3. I have this problem as well. God gave me many gifts, but a good singing voice wasn’t one of them, however, I love singing. I usually ended up with an inverted fig leaf, like my hands clasped but backwards. I do think that the our bodies can be maybe even often are connected to worship. I think it is also important to point out that it is not necessary to have a physical response to make it meaningful worship.

  4. I wasn’t sure if this was a Ricky Bobby allusion–“I just don’t know what to do with my hands.” I’ve been ruined somewhat, because I automatically start laughing because of that that phrase and if a worship leader starts giving direction on what to do with our hands in worship, I’m toast! I hope that you’re doing well! 🙂

  5. I love reading this – thank you for your openness about this! My husband is not a demonstrative worshiper either, and that took me a long time to get used to. The only problem I now have is that due to him being more reserved, I feel that I also have to be more reserved so that I don’t make him uncomfortable… which makes me uncomfortable. Go figure.
    God made each of us different – some feel compelled to lift their hands all the way, some lift them out to the side, some cross their arms in front of their chests – but they are still worshiping (even if it doesn’t look like it to others).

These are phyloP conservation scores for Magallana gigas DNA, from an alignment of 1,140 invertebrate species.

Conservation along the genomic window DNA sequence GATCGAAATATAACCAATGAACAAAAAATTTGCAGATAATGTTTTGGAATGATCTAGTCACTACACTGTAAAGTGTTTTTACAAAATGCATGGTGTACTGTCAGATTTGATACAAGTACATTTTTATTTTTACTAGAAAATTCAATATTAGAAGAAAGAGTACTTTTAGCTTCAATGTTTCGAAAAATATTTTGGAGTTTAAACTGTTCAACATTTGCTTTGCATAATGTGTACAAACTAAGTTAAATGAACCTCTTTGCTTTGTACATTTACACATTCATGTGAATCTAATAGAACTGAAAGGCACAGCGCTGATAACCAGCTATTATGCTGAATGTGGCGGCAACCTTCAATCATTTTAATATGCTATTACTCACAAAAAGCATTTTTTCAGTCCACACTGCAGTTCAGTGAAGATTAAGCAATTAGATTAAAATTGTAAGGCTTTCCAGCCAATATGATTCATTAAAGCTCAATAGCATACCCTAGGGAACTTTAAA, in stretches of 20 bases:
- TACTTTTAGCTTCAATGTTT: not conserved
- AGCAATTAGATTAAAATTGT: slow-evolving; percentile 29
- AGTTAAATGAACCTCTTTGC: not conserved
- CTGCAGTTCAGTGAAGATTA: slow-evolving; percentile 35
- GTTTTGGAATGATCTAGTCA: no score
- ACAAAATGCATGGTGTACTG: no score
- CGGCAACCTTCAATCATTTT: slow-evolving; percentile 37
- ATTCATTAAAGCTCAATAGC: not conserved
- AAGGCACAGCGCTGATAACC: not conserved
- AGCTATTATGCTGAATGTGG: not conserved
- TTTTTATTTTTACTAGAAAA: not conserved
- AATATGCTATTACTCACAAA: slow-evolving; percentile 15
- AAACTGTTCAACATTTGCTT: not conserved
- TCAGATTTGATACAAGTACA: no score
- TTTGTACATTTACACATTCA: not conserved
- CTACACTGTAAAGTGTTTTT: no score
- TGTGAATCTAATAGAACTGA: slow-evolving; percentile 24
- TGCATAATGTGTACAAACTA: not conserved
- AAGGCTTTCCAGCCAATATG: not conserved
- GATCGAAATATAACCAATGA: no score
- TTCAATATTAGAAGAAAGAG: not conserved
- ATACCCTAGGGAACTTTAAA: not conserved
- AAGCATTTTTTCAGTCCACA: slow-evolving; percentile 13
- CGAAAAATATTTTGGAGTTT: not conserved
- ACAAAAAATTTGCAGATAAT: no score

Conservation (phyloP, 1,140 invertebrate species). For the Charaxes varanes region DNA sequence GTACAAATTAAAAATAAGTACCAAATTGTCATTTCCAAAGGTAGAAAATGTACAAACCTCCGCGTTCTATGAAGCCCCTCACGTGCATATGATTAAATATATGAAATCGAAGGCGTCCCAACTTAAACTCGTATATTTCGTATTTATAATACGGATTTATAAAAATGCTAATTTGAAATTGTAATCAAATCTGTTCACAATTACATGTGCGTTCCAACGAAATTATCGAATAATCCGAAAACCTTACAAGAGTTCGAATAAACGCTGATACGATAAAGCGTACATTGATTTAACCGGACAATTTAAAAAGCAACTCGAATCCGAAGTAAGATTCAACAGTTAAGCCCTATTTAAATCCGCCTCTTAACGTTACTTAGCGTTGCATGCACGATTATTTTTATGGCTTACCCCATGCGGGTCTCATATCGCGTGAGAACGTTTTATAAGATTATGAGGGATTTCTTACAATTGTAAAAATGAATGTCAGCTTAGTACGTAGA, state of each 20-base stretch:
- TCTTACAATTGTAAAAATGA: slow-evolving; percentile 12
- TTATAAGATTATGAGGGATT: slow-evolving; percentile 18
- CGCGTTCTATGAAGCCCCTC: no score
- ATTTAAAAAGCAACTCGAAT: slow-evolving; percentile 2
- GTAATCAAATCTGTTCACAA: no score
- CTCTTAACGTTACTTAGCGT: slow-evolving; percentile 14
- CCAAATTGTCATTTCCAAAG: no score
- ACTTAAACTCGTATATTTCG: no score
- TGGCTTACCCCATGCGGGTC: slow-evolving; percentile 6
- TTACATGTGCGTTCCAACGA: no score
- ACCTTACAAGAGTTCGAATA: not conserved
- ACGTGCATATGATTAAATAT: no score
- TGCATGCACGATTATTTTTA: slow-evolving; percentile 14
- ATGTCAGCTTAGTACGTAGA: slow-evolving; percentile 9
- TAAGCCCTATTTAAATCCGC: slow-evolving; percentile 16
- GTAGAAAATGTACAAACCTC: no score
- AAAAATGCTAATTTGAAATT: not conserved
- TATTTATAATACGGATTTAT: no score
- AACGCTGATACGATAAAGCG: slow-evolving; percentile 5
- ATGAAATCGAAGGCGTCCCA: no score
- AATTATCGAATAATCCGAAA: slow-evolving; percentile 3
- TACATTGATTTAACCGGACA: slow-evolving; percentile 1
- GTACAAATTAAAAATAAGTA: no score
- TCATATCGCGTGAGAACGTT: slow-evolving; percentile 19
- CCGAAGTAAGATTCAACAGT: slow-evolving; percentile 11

As for clapping… I have to somedays ’cause I’m up front, but really, Id rather not!

  6. An interesting post, particularly as this dilemma is only present in churches that have abandoned the hymnal for the PowerPoint.

    There’s a variation of your “Seat Back,” which I’ll call “Animal” (in honor of the Muppet). That’s the person who drums on the back of your pew like crazy. Also, this person typically has no rhythm. God bless them, but it drives me crazy.

  7. LOL @Amy–I had similar thoughts. This question never comes up in either of the worship services I attend because there is always a hymnal in the hands of each worshiper.

    I’ve thought of the praise song vs. hymn question, but not really the screen vs. hymnal question, especially as it relates to the individual’s physical worship experience. The presence of a hymnal (or bulletin, lyric sheet, etc.) really defines and constricts how we physically participate in worship. When you have to refer to something in your hands, you don’t have a lot of freedom to move them about! For myself, I find the hymnal to be like a comfort blanket because I’m much too ‘dignified’ (self-conscious) to physically get into singing. If I were present at the 19th century camp meetings, where hymns were lined out by the preacher, my ‘dignity’ might have been interpreted as a lack of the Spirit! Of course, I would never judge the authenticity of anyone’s worship based on their physical activity–just a reflection upon my own posture.

    Back to the original topic, when my hands are free, I tend mostly toward the Seat Back, with Pocket Protector as a fallback. Interesting post!